Fast-forward a number of months, and Cameron is -- no surprise -- still raving about his beloved format. But now he's shortened the window considerably, boasting that as soon as glasses cease to be necessary for watching 3-D films, we'll watch all of our media that way. And he gives it 8-10 years.
BBC News reports that while at a Blu-Con event in Beverly Hills, Cameron stated: "Once we get to auto-stereoscopic, that's watching 3-D without glasses, it is going to be the way we watch all of our media. That's probably eight to 10 years away." This comment was part of a larger rant about post-production conversion, which the filmmaker is decidedly not a fan of. Making note of the 3-D cancellation for 'Harry Potter and the Deathly Hallows' and the poor response to the 3D in 'Clash of the Titans,' the 'Avatar' filmmaker stated that conversion should only be done for classic films.
That's right -- if you're already concerned about the future of cinema, start worrying about the past too: "My personal philosophy is that post conversion should be used for one thing and one thing only -- which is to take library titles that are favorites, that are proven, and convert them into 3D -- whether it's 'Jaws' or 'ET' or 'Indiana Jones,' 'Close Encounters' ... or 'Titanic.'"
On the one hand, 3-D fans might argue that naysayers are nothing more than the stodgy folks who complained about color films, televisions, cars or any of the other notable inventions that changed how we lived. Perhaps we're too stuck in our ways to imagine the wide world once ridiculous and uncomfortable glasses are removed from the picture (which hopefully also means no more sight and eye issues with the format either).
But this push, after a very small amount of success (and by that I mean the number of successful films that are 3-D and look good in the format, not the monetary gain, which is massive thanks to 'Avatar') is over-reaching and reeks of the push for colorization. Though Cameron has said he will be the champion of the format, the man who will "personally dedicate himself to helping the industry adopt 3D without creating a consumer backlash," how he's aiming to prevent the backlash is not quite clear. All he's doing is shortening the window until there's total 3-D domination, and vowing to take our beloved classics and third-dimensionalize those as well. First stop, 'ET,' next stop, 'Psycho'? Domination simply isn't backlash-prevention.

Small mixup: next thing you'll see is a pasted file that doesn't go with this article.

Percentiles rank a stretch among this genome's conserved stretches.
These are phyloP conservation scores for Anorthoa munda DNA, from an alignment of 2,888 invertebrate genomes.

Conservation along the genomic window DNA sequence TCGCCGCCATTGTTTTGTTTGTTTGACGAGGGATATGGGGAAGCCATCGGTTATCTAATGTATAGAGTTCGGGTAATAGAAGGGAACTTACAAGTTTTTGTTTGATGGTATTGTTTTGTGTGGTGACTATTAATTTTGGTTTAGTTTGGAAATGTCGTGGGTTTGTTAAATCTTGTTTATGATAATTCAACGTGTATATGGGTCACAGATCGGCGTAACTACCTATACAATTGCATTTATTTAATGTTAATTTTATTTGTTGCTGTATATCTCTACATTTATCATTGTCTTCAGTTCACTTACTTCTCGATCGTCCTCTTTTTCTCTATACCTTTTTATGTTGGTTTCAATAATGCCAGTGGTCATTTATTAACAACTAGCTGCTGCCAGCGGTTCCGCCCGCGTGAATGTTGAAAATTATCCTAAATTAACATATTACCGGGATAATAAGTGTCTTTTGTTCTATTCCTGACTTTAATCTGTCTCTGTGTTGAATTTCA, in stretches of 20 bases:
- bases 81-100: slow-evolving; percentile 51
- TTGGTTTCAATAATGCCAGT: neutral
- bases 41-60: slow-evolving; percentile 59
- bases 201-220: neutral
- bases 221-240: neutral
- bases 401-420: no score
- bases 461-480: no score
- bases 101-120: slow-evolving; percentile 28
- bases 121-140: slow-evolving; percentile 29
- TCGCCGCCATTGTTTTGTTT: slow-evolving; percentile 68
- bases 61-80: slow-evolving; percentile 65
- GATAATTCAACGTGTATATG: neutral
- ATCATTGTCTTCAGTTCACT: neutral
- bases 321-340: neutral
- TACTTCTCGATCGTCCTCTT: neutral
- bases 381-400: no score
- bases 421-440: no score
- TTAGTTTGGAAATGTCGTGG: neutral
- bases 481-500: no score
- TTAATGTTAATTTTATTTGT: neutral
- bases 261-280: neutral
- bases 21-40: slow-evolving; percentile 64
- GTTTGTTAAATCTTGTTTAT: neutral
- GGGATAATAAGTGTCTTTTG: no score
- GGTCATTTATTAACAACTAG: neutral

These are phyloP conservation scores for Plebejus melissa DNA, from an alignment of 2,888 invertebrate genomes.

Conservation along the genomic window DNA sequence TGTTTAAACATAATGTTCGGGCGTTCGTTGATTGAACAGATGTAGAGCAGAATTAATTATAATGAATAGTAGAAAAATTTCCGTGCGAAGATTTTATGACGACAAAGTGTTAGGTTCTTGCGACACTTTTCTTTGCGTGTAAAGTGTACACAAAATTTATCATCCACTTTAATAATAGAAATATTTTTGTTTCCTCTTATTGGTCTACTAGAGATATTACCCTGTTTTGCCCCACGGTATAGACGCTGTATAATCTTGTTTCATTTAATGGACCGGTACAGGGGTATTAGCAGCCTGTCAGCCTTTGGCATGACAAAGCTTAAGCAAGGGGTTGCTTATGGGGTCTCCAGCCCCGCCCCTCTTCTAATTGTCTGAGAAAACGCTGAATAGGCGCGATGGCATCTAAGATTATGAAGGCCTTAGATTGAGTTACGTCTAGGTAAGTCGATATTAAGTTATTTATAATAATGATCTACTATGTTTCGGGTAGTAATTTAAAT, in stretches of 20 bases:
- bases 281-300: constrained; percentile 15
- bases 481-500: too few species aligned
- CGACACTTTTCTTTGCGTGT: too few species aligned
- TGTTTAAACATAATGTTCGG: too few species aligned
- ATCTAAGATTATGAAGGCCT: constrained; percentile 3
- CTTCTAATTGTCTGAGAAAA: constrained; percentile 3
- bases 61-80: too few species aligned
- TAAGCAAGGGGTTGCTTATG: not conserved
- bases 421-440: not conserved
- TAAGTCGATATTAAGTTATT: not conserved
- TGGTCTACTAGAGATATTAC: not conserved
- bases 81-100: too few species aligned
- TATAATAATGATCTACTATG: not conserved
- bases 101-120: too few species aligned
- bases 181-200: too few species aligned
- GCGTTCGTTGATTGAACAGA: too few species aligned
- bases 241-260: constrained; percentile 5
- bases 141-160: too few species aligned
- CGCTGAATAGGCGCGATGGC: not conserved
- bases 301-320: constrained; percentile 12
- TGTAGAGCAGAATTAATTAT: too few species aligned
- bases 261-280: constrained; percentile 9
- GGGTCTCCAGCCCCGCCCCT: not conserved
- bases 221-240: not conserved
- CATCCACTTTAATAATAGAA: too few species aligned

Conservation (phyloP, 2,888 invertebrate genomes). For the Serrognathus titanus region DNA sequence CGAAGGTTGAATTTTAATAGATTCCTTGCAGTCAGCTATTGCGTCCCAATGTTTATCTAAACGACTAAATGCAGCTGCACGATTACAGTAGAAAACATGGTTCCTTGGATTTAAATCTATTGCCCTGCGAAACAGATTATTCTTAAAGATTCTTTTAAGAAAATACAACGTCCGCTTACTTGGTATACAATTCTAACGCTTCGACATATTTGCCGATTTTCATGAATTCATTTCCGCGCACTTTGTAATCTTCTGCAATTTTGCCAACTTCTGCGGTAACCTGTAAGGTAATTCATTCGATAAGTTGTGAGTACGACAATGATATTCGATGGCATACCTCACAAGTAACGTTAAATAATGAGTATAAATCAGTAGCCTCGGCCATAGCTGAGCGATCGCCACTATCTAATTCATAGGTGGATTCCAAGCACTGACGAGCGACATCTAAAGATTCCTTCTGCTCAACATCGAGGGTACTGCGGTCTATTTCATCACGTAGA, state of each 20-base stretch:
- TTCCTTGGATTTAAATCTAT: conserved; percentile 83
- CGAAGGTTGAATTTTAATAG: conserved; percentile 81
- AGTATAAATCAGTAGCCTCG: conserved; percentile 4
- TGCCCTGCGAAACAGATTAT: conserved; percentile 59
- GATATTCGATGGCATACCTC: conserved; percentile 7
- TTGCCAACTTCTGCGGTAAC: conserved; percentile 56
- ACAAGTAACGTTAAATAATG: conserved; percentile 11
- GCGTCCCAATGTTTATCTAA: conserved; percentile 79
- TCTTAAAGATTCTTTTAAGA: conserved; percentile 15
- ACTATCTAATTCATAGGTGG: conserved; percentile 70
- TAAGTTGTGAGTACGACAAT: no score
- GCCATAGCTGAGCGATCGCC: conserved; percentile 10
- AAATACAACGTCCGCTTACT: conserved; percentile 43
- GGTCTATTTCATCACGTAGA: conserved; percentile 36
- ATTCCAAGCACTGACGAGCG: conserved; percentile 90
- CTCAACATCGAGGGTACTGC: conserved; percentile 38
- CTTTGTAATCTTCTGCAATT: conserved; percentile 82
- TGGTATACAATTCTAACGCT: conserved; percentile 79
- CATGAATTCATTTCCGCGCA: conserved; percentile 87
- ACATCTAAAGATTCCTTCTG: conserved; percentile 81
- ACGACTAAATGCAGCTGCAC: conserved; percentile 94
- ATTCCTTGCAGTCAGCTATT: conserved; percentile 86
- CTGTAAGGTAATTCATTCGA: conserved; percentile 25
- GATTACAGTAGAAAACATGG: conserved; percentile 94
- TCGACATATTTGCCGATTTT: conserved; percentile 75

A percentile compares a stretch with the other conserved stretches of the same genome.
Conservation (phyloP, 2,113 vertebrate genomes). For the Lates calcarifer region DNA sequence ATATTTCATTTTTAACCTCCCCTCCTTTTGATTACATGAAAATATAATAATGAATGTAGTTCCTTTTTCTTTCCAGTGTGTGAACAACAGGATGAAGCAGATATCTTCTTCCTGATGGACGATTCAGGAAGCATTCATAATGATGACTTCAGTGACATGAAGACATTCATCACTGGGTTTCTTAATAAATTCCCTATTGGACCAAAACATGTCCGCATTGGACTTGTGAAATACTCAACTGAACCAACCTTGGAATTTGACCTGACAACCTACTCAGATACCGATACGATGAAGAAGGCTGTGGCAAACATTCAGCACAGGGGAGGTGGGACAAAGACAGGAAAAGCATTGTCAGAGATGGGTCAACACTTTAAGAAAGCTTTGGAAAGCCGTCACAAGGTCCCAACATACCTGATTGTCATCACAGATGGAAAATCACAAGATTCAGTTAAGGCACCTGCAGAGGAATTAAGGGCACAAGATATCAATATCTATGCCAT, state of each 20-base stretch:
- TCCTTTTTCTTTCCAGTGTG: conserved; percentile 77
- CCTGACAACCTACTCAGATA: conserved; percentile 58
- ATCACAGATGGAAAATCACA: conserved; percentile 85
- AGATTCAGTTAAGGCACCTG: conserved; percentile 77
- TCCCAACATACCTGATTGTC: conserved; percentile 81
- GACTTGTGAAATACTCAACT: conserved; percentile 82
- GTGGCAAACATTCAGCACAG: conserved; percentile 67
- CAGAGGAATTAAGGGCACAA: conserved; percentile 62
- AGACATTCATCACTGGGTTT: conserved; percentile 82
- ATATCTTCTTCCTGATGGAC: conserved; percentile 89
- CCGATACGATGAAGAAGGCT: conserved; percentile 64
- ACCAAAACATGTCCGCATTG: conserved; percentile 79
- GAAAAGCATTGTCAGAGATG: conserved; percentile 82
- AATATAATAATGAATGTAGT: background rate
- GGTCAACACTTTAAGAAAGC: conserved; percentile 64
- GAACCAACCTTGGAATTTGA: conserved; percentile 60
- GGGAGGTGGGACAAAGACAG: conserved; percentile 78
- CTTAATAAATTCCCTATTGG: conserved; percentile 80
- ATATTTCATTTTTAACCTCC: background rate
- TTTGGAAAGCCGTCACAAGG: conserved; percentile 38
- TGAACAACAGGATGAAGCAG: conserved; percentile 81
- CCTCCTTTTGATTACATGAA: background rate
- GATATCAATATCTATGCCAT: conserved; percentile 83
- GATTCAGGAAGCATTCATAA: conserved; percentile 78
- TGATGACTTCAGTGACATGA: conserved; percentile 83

Even though color is the norm, the industry learned fairly quickly that the masses didn't want the black and white past wiped away for color. Many spoke against the movement. When Ted Turner told the press that he thought about colorizing 'Citizen Kane,' he invoked a public outcry, and only a few weeks before he died, Orson Welles told Henry Jaglom: "Don't let Ted Turner deface my movie with his crayons."
And that's really what it's feeling like now -- that James Cameron is defacing movies with his 3-D crayons. Seeing his format as the only way, and aiming to 3-D the past as well as the present and the future -- that's not evolution, that's creative domination. It's been over a century since the first color film -- 'A Visit to the Seaside' -- was created, but we still admire and adore the black and white format. Like 2-D color, it has its place in cinematic history, as something to appreciate, not something to wipe away.
Is 3-D the new color, or an epically expensive future failure along the lines of colorization? Should Cameron start looking to limit the format's reach? Weigh in below.